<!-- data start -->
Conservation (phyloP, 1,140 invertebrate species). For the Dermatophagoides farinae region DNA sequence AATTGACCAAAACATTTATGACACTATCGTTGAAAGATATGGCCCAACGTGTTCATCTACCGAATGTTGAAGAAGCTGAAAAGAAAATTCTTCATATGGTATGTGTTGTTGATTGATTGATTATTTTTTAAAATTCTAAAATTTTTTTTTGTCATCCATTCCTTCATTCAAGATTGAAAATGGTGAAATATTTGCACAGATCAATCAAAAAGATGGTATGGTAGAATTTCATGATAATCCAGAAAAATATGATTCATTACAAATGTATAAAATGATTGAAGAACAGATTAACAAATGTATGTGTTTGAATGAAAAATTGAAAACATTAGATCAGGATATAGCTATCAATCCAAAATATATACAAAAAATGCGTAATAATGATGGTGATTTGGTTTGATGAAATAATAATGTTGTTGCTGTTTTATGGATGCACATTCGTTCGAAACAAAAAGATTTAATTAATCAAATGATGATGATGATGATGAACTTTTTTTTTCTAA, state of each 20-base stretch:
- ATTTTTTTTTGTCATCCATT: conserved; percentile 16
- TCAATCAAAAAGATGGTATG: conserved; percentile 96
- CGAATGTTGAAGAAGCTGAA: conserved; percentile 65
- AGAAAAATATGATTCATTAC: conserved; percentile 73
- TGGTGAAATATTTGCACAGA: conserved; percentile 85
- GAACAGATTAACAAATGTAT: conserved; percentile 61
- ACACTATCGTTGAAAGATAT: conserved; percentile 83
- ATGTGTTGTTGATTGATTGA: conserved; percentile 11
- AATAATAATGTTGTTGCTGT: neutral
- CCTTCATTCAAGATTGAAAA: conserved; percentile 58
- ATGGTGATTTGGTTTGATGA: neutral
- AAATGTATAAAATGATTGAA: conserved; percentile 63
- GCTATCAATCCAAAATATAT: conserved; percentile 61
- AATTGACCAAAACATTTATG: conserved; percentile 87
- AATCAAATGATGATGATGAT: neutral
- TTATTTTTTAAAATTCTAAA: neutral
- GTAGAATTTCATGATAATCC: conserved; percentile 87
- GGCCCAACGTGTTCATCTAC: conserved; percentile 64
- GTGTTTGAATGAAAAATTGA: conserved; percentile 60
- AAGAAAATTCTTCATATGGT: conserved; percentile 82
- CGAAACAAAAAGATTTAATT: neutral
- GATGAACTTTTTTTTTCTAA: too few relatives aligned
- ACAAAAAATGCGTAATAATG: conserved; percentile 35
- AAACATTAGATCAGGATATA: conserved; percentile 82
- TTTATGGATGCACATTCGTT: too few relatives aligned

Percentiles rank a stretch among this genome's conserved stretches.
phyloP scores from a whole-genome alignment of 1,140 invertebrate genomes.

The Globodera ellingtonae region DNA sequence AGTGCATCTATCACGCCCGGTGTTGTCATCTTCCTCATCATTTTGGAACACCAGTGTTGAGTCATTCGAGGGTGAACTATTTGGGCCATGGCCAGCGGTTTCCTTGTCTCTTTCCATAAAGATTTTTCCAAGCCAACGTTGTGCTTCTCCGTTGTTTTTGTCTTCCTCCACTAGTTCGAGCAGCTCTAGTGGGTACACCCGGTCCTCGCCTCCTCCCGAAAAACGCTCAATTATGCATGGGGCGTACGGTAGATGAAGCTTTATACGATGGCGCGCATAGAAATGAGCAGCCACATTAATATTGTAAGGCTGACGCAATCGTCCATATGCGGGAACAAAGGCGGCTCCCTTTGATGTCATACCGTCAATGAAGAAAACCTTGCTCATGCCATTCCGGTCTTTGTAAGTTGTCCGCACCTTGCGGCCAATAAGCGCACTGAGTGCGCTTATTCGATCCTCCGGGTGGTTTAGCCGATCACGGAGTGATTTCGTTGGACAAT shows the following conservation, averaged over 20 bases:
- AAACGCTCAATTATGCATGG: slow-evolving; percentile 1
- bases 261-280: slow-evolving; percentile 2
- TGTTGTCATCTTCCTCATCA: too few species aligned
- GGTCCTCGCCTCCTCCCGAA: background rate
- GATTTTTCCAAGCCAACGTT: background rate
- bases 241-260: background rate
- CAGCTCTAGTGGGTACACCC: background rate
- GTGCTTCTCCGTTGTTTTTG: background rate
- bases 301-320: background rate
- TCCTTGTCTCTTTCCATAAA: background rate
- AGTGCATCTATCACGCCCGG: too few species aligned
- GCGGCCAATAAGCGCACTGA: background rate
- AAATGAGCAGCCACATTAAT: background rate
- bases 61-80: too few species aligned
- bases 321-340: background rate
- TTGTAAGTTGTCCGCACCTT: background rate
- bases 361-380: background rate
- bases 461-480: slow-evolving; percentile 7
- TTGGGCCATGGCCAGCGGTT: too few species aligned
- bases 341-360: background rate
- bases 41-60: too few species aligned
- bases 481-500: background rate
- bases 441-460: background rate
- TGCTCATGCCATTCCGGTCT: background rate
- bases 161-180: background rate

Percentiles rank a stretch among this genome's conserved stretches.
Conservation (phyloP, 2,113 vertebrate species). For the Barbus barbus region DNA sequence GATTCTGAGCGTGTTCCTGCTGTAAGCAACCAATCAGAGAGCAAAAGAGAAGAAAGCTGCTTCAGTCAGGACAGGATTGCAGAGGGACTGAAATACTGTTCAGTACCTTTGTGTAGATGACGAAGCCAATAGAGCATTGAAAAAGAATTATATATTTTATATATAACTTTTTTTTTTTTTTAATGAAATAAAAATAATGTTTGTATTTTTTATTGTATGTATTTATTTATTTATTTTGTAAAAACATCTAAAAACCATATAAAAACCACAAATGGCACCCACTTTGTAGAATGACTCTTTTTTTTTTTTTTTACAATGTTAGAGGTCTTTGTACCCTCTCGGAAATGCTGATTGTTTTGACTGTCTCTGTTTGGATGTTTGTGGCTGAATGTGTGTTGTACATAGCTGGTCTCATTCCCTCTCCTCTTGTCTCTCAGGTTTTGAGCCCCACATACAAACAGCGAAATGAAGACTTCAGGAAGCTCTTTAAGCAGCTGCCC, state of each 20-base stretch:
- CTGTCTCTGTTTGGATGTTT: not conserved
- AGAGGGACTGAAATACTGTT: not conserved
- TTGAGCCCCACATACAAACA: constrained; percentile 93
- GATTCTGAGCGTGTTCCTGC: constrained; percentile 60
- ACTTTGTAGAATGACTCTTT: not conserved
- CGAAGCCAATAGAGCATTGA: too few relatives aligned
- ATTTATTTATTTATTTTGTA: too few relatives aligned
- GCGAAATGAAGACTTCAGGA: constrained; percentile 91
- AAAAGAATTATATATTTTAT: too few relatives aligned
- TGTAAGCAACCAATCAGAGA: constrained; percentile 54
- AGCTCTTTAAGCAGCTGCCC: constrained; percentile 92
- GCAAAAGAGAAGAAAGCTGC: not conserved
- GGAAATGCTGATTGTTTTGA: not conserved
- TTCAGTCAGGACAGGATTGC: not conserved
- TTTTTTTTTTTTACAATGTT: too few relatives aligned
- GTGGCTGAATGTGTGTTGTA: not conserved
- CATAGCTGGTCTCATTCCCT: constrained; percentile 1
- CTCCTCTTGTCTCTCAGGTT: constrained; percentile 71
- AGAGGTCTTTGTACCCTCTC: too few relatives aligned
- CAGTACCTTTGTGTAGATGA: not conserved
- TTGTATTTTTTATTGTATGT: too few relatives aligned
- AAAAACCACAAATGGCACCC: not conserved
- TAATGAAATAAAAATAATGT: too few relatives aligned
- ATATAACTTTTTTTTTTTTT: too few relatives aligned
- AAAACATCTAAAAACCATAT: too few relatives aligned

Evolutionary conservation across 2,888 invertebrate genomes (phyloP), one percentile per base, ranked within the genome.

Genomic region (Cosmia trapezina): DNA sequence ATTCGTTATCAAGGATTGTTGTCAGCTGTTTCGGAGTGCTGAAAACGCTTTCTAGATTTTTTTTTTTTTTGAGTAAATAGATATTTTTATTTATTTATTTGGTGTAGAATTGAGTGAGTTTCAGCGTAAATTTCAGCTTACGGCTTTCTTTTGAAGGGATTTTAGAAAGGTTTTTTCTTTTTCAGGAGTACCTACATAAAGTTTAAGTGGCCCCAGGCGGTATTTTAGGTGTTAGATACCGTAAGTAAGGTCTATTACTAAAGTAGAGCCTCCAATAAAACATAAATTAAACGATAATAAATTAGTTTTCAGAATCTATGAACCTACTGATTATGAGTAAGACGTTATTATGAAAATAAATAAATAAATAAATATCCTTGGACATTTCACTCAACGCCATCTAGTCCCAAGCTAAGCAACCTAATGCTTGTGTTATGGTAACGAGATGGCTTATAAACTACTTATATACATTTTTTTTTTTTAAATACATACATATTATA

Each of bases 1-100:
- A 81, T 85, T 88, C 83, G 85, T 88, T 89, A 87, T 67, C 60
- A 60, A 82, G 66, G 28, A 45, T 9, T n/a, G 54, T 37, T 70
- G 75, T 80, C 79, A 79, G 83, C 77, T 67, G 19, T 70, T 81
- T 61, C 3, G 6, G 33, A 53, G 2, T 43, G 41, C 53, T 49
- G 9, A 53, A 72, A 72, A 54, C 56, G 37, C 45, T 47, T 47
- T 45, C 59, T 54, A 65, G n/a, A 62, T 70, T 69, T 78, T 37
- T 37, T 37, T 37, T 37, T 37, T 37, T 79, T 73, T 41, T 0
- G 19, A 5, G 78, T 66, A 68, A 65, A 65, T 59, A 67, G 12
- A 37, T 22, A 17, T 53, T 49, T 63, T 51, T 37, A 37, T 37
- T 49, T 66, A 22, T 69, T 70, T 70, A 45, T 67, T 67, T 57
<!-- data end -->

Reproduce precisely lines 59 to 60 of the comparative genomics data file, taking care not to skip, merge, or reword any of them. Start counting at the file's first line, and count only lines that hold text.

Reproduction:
- TTGAGCCCCACATACAAACA: constrained; percentile 93
- GATTCTGAGCGTGTTCCTGC: constrained; percentile 60